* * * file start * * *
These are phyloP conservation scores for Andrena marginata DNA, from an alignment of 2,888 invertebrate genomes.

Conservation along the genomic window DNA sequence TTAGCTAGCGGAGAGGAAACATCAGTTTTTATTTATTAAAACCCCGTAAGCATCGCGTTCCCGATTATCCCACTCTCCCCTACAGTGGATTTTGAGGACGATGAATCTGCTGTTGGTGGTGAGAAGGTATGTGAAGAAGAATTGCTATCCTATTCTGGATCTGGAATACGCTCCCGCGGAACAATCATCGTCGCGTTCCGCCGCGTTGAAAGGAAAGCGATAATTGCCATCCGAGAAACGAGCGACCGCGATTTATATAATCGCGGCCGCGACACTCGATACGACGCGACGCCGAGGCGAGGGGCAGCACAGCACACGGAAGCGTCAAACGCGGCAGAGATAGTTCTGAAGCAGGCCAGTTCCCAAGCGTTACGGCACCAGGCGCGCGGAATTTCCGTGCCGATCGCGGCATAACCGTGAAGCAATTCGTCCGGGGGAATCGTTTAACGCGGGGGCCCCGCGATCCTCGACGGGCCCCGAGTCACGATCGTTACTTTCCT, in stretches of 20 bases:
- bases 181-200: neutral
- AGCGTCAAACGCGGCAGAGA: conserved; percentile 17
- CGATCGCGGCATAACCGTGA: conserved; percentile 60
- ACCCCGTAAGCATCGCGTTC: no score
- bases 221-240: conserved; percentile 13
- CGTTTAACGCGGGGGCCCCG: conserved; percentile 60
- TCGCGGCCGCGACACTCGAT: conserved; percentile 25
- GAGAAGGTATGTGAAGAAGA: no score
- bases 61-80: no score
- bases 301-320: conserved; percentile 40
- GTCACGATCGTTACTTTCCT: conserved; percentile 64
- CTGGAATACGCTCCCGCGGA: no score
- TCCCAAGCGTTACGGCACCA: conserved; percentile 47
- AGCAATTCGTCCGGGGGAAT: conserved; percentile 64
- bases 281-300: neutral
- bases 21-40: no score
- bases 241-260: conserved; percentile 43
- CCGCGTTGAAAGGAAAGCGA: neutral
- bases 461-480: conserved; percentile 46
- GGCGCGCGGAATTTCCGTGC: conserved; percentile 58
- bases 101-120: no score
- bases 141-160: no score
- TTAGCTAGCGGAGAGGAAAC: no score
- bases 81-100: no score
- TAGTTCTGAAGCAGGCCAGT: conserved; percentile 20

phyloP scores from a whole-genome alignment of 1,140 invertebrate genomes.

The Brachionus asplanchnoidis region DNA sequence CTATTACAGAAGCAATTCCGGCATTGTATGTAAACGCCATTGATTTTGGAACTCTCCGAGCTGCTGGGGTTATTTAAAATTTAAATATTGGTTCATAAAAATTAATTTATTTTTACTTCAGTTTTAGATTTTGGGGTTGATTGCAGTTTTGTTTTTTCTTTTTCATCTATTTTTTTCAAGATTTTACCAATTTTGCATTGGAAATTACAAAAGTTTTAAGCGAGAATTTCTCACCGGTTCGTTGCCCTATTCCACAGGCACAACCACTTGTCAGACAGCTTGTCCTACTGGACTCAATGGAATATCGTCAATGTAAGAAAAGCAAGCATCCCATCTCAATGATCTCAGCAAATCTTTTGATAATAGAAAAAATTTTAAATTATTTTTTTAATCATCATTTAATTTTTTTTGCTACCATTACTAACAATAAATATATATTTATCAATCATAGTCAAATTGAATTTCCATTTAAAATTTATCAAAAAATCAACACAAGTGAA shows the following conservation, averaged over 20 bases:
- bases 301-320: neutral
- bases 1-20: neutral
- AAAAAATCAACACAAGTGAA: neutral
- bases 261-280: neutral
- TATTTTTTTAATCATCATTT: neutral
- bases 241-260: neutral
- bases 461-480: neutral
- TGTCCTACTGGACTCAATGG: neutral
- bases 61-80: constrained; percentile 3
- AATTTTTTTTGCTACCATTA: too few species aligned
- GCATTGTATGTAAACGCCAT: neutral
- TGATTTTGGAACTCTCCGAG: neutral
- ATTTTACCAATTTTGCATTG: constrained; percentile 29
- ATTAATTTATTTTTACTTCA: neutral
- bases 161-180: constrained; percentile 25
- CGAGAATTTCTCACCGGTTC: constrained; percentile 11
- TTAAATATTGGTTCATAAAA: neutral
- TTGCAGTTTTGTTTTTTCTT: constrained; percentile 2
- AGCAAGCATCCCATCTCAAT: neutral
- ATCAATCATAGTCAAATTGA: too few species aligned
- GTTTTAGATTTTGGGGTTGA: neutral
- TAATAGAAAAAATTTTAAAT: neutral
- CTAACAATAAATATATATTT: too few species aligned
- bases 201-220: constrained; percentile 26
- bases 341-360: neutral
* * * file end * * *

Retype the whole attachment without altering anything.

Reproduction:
These are phyloP conservation scores for Andrena marginata DNA, from an alignment of 2,888 invertebrate genomes.

Conservation along the genomic window DNA sequence TTAGCTAGCGGAGAGGAAACATCAGTTTTTATTTATTAAAACCCCGTAAGCATCGCGTTCCCGATTATCCCACTCTCCCCTACAGTGGATTTTGAGGACGATGAATCTGCTGTTGGTGGTGAGAAGGTATGTGAAGAAGAATTGCTATCCTATTCTGGATCTGGAATACGCTCCCGCGGAACAATCATCGTCGCGTTCCGCCGCGTTGAAAGGAAAGCGATAATTGCCATCCGAGAAACGAGCGACCGCGATTTATATAATCGCGGCCGCGACACTCGATACGACGCGACGCCGAGGCGAGGGGCAGCACAGCACACGGAAGCGTCAAACGCGGCAGAGATAGTTCTGAAGCAGGCCAGTTCCCAAGCGTTACGGCACCAGGCGCGCGGAATTTCCGTGCCGATCGCGGCATAACCGTGAAGCAATTCGTCCGGGGGAATCGTTTAACGCGGGGGCCCCGCGATCCTCGACGGGCCCCGAGTCACGATCGTTACTTTCCT, in stretches of 20 bases:
- bases 181-200: neutral
- AGCGTCAAACGCGGCAGAGA: conserved; percentile 17
- CGATCGCGGCATAACCGTGA: conserved; percentile 60
- ACCCCGTAAGCATCGCGTTC: no score
- bases 221-240: conserved; percentile 13
- CGTTTAACGCGGGGGCCCCG: conserved; percentile 60
- TCGCGGCCGCGACACTCGAT: conserved; percentile 25
- GAGAAGGTATGTGAAGAAGA: no score
- bases 61-80: no score
- bases 301-320: conserved; percentile 40
- GTCACGATCGTTACTTTCCT: conserved; percentile 64
- CTGGAATACGCTCCCGCGGA: no score
- TCCCAAGCGTTACGGCACCA: conserved; percentile 47
- AGCAATTCGTCCGGGGGAAT: conserved; percentile 64
- bases 281-300: neutral
- bases 21-40: no score
- bases 241-260: conserved; percentile 43
- CCGCGTTGAAAGGAAAGCGA: neutral
- bases 461-480: conserved; percentile 46
- GGCGCGCGGAATTTCCGTGC: conserved; percentile 58
- bases 101-120: no score
- bases 141-160: no score
- TTAGCTAGCGGAGAGGAAAC: no score
- bases 81-100: no score
- TAGTTCTGAAGCAGGCCAGT: conserved; percentile 20

phyloP scores from a whole-genome alignment of 1,140 invertebrate genomes.

The Brachionus asplanchnoidis region DNA sequence CTATTACAGAAGCAATTCCGGCATTGTATGTAAACGCCATTGATTTTGGAACTCTCCGAGCTGCTGGGGTTATTTAAAATTTAAATATTGGTTCATAAAAATTAATTTATTTTTACTTCAGTTTTAGATTTTGGGGTTGATTGCAGTTTTGTTTTTTCTTTTTCATCTATTTTTTTCAAGATTTTACCAATTTTGCATTGGAAATTACAAAAGTTTTAAGCGAGAATTTCTCACCGGTTCGTTGCCCTATTCCACAGGCACAACCACTTGTCAGACAGCTTGTCCTACTGGACTCAATGGAATATCGTCAATGTAAGAAAAGCAAGCATCCCATCTCAATGATCTCAGCAAATCTTTTGATAATAGAAAAAATTTTAAATTATTTTTTTAATCATCATTTAATTTTTTTTGCTACCATTACTAACAATAAATATATATTTATCAATCATAGTCAAATTGAATTTCCATTTAAAATTTATCAAAAAATCAACACAAGTGAA shows the following conservation, averaged over 20 bases:
- bases 301-320: neutral
- bases 1-20: neutral
- AAAAAATCAACACAAGTGAA: neutral
- bases 261-280: neutral
- TATTTTTTTAATCATCATTT: neutral
- bases 241-260: neutral
- bases 461-480: neutral
- TGTCCTACTGGACTCAATGG: neutral
- bases 61-80: constrained; percentile 3
- AATTTTTTTTGCTACCATTA: too few species aligned
- GCATTGTATGTAAACGCCAT: neutral
- TGATTTTGGAACTCTCCGAG: neutral
- ATTTTACCAATTTTGCATTG: constrained; percentile 29
- ATTAATTTATTTTTACTTCA: neutral
- bases 161-180: constrained; percentile 25
- CGAGAATTTCTCACCGGTTC: constrained; percentile 11
- TTAAATATTGGTTCATAAAA: neutral
- TTGCAGTTTTGTTTTTTCTT: constrained; percentile 2
- AGCAAGCATCCCATCTCAAT: neutral
- ATCAATCATAGTCAAATTGA: too few species aligned
- GTTTTAGATTTTGGGGTTGA: neutral
- TAATAGAAAAAATTTTAAAT: neutral
- CTAACAATAAATATATATTT: too few species aligned
- bases 201-220: constrained; percentile 26
- bases 341-360: neutral